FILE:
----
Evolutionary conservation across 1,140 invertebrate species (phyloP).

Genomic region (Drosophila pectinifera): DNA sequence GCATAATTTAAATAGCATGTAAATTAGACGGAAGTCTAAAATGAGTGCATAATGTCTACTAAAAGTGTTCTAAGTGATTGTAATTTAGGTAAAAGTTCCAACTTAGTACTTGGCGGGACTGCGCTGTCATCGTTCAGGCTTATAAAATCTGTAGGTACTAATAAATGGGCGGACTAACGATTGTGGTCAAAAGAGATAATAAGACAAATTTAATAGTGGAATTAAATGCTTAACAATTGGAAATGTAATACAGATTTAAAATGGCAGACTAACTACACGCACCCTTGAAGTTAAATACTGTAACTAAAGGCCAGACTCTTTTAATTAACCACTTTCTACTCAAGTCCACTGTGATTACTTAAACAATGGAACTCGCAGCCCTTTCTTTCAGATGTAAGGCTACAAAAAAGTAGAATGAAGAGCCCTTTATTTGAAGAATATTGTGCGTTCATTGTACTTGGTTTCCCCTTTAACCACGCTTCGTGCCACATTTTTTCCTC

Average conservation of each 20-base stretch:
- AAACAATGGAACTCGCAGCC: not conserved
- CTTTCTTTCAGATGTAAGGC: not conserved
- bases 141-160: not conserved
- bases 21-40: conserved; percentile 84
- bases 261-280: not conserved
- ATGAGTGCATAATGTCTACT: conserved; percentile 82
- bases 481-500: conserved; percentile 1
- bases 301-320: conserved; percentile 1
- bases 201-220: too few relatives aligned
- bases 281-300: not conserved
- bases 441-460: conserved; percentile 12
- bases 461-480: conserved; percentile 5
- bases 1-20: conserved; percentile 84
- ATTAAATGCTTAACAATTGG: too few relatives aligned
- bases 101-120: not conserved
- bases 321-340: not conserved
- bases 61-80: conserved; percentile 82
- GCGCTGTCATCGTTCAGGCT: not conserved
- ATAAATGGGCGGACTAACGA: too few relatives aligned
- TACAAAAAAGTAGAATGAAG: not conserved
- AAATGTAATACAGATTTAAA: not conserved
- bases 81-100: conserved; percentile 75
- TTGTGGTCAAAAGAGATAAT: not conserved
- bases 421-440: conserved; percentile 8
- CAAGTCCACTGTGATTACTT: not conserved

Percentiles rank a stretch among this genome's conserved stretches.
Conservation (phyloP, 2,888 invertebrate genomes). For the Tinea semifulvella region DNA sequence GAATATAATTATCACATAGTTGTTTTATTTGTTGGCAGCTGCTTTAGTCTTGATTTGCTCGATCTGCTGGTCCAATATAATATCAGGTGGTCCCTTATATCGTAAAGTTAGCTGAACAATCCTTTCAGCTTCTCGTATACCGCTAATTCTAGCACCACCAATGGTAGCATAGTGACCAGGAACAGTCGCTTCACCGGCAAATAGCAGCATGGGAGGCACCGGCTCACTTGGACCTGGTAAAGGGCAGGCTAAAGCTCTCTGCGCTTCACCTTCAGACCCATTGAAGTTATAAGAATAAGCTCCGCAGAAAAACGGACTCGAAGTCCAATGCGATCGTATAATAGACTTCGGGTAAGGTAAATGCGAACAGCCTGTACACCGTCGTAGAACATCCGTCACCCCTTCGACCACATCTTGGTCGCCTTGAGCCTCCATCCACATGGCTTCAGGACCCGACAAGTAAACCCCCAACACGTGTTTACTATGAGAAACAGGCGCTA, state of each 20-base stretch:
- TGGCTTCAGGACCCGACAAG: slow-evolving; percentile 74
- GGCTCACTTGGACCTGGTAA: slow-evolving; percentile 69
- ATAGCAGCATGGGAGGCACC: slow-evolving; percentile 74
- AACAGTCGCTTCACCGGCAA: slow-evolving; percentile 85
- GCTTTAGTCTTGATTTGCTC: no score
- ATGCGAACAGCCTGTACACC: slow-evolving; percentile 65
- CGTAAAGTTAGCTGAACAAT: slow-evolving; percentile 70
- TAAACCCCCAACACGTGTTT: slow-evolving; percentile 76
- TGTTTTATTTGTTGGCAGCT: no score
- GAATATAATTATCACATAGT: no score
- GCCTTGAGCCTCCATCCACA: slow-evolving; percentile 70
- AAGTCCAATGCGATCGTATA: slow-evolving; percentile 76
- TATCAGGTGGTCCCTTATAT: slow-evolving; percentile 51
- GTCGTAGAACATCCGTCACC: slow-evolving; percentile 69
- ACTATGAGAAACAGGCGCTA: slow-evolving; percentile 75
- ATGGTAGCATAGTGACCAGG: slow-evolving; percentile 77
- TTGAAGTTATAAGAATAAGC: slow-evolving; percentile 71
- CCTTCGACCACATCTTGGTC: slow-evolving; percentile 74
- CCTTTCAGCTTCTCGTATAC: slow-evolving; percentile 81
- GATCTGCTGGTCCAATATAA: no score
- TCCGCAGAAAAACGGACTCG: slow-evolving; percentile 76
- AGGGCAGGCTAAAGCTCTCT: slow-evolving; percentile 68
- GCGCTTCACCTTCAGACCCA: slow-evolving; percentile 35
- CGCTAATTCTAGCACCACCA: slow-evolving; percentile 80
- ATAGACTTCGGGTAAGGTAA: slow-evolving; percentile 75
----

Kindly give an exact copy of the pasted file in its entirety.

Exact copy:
Evolutionary conservation across 1,140 invertebrate species (phyloP).

Genomic region (Drosophila pectinifera): DNA sequence GCATAATTTAAATAGCATGTAAATTAGACGGAAGTCTAAAATGAGTGCATAATGTCTACTAAAAGTGTTCTAAGTGATTGTAATTTAGGTAAAAGTTCCAACTTAGTACTTGGCGGGACTGCGCTGTCATCGTTCAGGCTTATAAAATCTGTAGGTACTAATAAATGGGCGGACTAACGATTGTGGTCAAAAGAGATAATAAGACAAATTTAATAGTGGAATTAAATGCTTAACAATTGGAAATGTAATACAGATTTAAAATGGCAGACTAACTACACGCACCCTTGAAGTTAAATACTGTAACTAAAGGCCAGACTCTTTTAATTAACCACTTTCTACTCAAGTCCACTGTGATTACTTAAACAATGGAACTCGCAGCCCTTTCTTTCAGATGTAAGGCTACAAAAAAGTAGAATGAAGAGCCCTTTATTTGAAGAATATTGTGCGTTCATTGTACTTGGTTTCCCCTTTAACCACGCTTCGTGCCACATTTTTTCCTC

Average conservation of each 20-base stretch:
- AAACAATGGAACTCGCAGCC: not conserved
- CTTTCTTTCAGATGTAAGGC: not conserved
- bases 141-160: not conserved
- bases 21-40: conserved; percentile 84
- bases 261-280: not conserved
- ATGAGTGCATAATGTCTACT: conserved; percentile 82
- bases 481-500: conserved; percentile 1
- bases 301-320: conserved; percentile 1
- bases 201-220: too few relatives aligned
- bases 281-300: not conserved
- bases 441-460: conserved; percentile 12
- bases 461-480: conserved; percentile 5
- bases 1-20: conserved; percentile 84
- ATTAAATGCTTAACAATTGG: too few relatives aligned
- bases 101-120: not conserved
- bases 321-340: not conserved
- bases 61-80: conserved; percentile 82
- GCGCTGTCATCGTTCAGGCT: not conserved
- ATAAATGGGCGGACTAACGA: too few relatives aligned
- TACAAAAAAGTAGAATGAAG: not conserved
- AAATGTAATACAGATTTAAA: not conserved
- bases 81-100: conserved; percentile 75
- TTGTGGTCAAAAGAGATAAT: not conserved
- bases 421-440: conserved; percentile 8
- CAAGTCCACTGTGATTACTT: not conserved

Percentiles rank a stretch among this genome's conserved stretches.
Conservation (phyloP, 2,888 invertebrate genomes). For the Tinea semifulvella region DNA sequence GAATATAATTATCACATAGTTGTTTTATTTGTTGGCAGCTGCTTTAGTCTTGATTTGCTCGATCTGCTGGTCCAATATAATATCAGGTGGTCCCTTATATCGTAAAGTTAGCTGAACAATCCTTTCAGCTTCTCGTATACCGCTAATTCTAGCACCACCAATGGTAGCATAGTGACCAGGAACAGTCGCTTCACCGGCAAATAGCAGCATGGGAGGCACCGGCTCACTTGGACCTGGTAAAGGGCAGGCTAAAGCTCTCTGCGCTTCACCTTCAGACCCATTGAAGTTATAAGAATAAGCTCCGCAGAAAAACGGACTCGAAGTCCAATGCGATCGTATAATAGACTTCGGGTAAGGTAAATGCGAACAGCCTGTACACCGTCGTAGAACATCCGTCACCCCTTCGACCACATCTTGGTCGCCTTGAGCCTCCATCCACATGGCTTCAGGACCCGACAAGTAAACCCCCAACACGTGTTTACTATGAGAAACAGGCGCTA, state of each 20-base stretch:
- TGGCTTCAGGACCCGACAAG: slow-evolving; percentile 74
- GGCTCACTTGGACCTGGTAA: slow-evolving; percentile 69
- ATAGCAGCATGGGAGGCACC: slow-evolving; percentile 74
- AACAGTCGCTTCACCGGCAA: slow-evolving; percentile 85
- GCTTTAGTCTTGATTTGCTC: no score
- ATGCGAACAGCCTGTACACC: slow-evolving; percentile 65
- CGTAAAGTTAGCTGAACAAT: slow-evolving; percentile 70
- TAAACCCCCAACACGTGTTT: slow-evolving; percentile 76
- TGTTTTATTTGTTGGCAGCT: no score
- GAATATAATTATCACATAGT: no score
- GCCTTGAGCCTCCATCCACA: slow-evolving; percentile 70
- AAGTCCAATGCGATCGTATA: slow-evolving; percentile 76
- TATCAGGTGGTCCCTTATAT: slow-evolving; percentile 51
- GTCGTAGAACATCCGTCACC: slow-evolving; percentile 69
- ACTATGAGAAACAGGCGCTA: slow-evolving; percentile 75
- ATGGTAGCATAGTGACCAGG: slow-evolving; percentile 77
- TTGAAGTTATAAGAATAAGC: slow-evolving; percentile 71
- CCTTCGACCACATCTTGGTC: slow-evolving; percentile 74
- CCTTTCAGCTTCTCGTATAC: slow-evolving; percentile 81
- GATCTGCTGGTCCAATATAA: no score
- TCCGCAGAAAAACGGACTCG: slow-evolving; percentile 76
- AGGGCAGGCTAAAGCTCTCT: slow-evolving; percentile 68
- GCGCTTCACCTTCAGACCCA: slow-evolving; percentile 35
- CGCTAATTCTAGCACCACCA: slow-evolving; percentile 80
- ATAGACTTCGGGTAAGGTAA: slow-evolving; percentile 75